Legislators feel bite of GOP controlDemocratic legislators from the north are wondering when the Legislature is going to get down to the business of creating jobs in the state.
By: By Shelley Nelson, firstname.lastname@example.org, Superior Telegram
Democratic legislators from the north are wondering when the Legislature is going to get down to the business of creating jobs in the state.
While Republican Gov. Scott Walker called a special session to focus the Wisconsin Legislature on the task of creating 250,000 jobs in the next four years, state Sen. Bob Jauch, D-Poplar, said nothing the legislature has accomplished thus far will create a single job.
“Frankly, as I’ve been trying to impress on my Republican colleagues, if they’re going to commit future dollars, use a credit card, we should at least get some results,” Jauch said.
So far, legislation passed has deepened the state’s deficit by $147 million dollars on policies that make the business community feel good, but Jauch said it’s a “pretty expensive blankie.”
And Jauch is not alone in his frustration with the Republican-controlled Assembly, Senate and Governor’s Office.
According to the Wisconsin State Journal, political reality is setting in for the state’s minority party, where the “D” that follows their names could just as easily stand for “disregard.”
Rep. Tamara Grigsby, D-Milwaukee, watched in frustration during a committee meeting last week as a slew of her party’s amendments went down without much of a fight, Wisconsin State Journal reporters Clay Barbour and Mary Spicuzza wrote in a story distributed by McClatchy News Service. Five amendments were proposed. Five amendments were defeated. And as the Legislature’s floor session that day stretched into night, things didn’t get better for Democrats or their proposals.
The Republican-controlled Capitol has positioned the GOP to pass legislation with little resistance according, to Barbour and Spicuzza.
Jauch said while Republicans see tax cuts and trickle-down economics as a panacea to solving the state’s unemployment problems. Jauch said spending $2 million on tourism promotion could generate $5 million this year. It hasn’t generated much interest with his Republican colleagues.
“Retailers in Superior and the tourism industry in northern Wisconsin doesn’t need tax cuts,” Jauch said. “What they need are customers.”
But tax cuts were an issue for members of the Superior-Douglas County Chamber of Commerce during the election last fall, when members had an opportunity to question state senator and congressional candidate, Julie Lassa, D-Stevens Point.
Chamber president and chief executive officer, Dave Minor, told Lassa the organization had recently changed its health care from insurance to health savings accounts, a move that lowered premium rates, but remained taxable in Wisconsin. He questioned when Wisconsin would join the majority of states that had made the alternative exempt.
Monday, Walker signed legislation that makes HSA’s tax exempt, a move lauded by the National Federation of Independent Business and Wisconsin Manufacturers and Commerce.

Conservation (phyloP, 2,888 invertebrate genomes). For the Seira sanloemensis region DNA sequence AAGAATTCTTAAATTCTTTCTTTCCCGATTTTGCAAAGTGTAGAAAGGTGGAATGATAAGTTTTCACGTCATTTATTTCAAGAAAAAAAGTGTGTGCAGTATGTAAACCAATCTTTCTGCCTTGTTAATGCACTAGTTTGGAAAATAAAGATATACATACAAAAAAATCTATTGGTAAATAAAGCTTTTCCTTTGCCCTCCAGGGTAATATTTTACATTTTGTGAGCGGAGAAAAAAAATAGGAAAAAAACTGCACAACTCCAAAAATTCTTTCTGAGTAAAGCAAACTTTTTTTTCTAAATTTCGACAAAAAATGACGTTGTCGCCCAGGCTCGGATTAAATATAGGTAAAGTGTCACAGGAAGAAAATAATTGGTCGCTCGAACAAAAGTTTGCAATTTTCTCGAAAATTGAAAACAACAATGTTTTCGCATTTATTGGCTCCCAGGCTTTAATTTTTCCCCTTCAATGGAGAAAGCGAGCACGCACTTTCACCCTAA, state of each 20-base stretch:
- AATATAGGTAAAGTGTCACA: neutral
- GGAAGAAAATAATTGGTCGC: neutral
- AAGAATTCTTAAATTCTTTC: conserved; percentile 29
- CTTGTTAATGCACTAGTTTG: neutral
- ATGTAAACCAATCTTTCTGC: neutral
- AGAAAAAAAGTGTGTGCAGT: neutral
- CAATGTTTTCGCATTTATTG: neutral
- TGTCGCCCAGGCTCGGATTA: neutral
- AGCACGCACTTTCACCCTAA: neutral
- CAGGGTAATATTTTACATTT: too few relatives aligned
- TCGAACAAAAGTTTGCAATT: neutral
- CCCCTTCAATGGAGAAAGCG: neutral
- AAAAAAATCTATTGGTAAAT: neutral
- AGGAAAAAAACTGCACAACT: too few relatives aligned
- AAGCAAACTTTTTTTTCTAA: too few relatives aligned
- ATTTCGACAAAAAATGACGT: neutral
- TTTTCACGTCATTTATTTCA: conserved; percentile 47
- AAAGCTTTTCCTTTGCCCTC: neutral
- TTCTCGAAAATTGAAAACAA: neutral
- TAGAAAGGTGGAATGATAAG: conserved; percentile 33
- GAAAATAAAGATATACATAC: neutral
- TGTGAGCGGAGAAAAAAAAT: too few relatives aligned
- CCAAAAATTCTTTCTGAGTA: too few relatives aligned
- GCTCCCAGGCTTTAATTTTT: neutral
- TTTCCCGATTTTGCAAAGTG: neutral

“Rising health care costs are a major concern for businesses, big and small, as they strive to stay competitive, whether doing business regionally, nationally or globally,” said R.J. Pirlot, legislative affairs director for WMC. “Many Wisconsin businesses and their employees use health savings accounts as a tool to financially engage employees in health care spending and to help stem the rate at which their health care costs are growing.”
While the exemption was supported by the WMC, Jauch said it’s a contributor to the rising deficit — acabout counting for $40 million to benefit 1.3 percent of the population — which won’t create one new job.
“If you look at the list of bills we’ve taken up — the first bill on the senate floor last week — was to restrict victim’s ability to recover for damages,” Jauch said. “Now that doesn’t create one new job. It protects companies that produce faulty products in China. It completely makes immune businesses that sell those products from having any responsibility. And it leaves victims suffering from double jeopardy — one is they’re victimized, and two, they’re government doesn’t care.”
Lassa agrees there is a problem to the Republican strategy for creating jobs. A proponent of targeted tax cuts, she said when Walker was running for election, he promised to make economic development his focus.
“To fulfill his promise to create 250,000 jobs in his first term, he called the Legislature into special session as soon as he was inaugurated ... to take up bills to put the people of Wisconsin back to work,” Lassa wrote in a column sent to the Superior Telegram. “In one of the bills, Gov. Walker would abolish the state’s primary job-creation agency, the Department of Commerce, as of July 1 of this year. The intention is to start a new quasi-governmental agency, the Wisconsin Economic Development Corporation, a public-private partnership that will be charged with business recruitment and retention.”
Lassa remains skeptical the public-private partnership will have the effect the governor is seeking.
“They’re using the first few weeks of the session to accomplish things that are on their wish list,” Jauch said. “Well Christmas is over. We simply ought to be disciplined in the way we approach things … as they continue to cut taxes for the few, they are going to have to squeeze education to the many. They are going to have no choice.”
Jauch foresees greater economic disparity growing from the current political climate in Madison.
“I have been disappointed,” Jauch said. “I like Scott Walker, personally … but I was expecting a series of economic initiatives that were going to invest in capital, that were going to invest in things that would have an immediate spark, not emotional hand warmers to the business community.”